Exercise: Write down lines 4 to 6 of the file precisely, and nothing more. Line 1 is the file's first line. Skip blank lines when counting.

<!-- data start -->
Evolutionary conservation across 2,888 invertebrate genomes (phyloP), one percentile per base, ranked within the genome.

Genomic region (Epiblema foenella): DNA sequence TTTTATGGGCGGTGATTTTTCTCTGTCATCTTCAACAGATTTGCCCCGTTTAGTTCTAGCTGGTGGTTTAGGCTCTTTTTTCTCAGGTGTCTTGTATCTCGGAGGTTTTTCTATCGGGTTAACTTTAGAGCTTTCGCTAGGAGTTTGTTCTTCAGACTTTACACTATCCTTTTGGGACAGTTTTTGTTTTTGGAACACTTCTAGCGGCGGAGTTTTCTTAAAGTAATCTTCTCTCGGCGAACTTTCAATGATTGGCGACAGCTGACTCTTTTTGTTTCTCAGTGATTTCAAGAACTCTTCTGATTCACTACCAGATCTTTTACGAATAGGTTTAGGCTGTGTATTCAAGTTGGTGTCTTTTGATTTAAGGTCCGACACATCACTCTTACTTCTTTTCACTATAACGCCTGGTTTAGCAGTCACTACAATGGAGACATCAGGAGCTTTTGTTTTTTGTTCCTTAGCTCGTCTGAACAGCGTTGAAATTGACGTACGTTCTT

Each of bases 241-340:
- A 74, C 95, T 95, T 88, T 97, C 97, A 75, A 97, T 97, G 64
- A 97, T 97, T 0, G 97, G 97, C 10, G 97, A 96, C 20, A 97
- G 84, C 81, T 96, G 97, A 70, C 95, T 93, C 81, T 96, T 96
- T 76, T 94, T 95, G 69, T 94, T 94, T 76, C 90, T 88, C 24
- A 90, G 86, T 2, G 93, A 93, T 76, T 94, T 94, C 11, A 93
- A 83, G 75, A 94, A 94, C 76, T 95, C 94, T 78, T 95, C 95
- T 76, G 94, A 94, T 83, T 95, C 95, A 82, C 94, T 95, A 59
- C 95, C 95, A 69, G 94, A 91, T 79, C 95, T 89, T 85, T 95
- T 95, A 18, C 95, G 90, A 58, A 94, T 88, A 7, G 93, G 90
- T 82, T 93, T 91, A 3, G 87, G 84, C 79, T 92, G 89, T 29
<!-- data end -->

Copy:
- A 74, C 95, T 95, T 88, T 97, C 97, A 75, A 97, T 97, G 64
- A 97, T 97, T 0, G 97, G 97, C 10, G 97, A 96, C 20, A 97
- G 84, C 81, T 96, G 97, A 70, C 95, T 93, C 81, T 96, T 96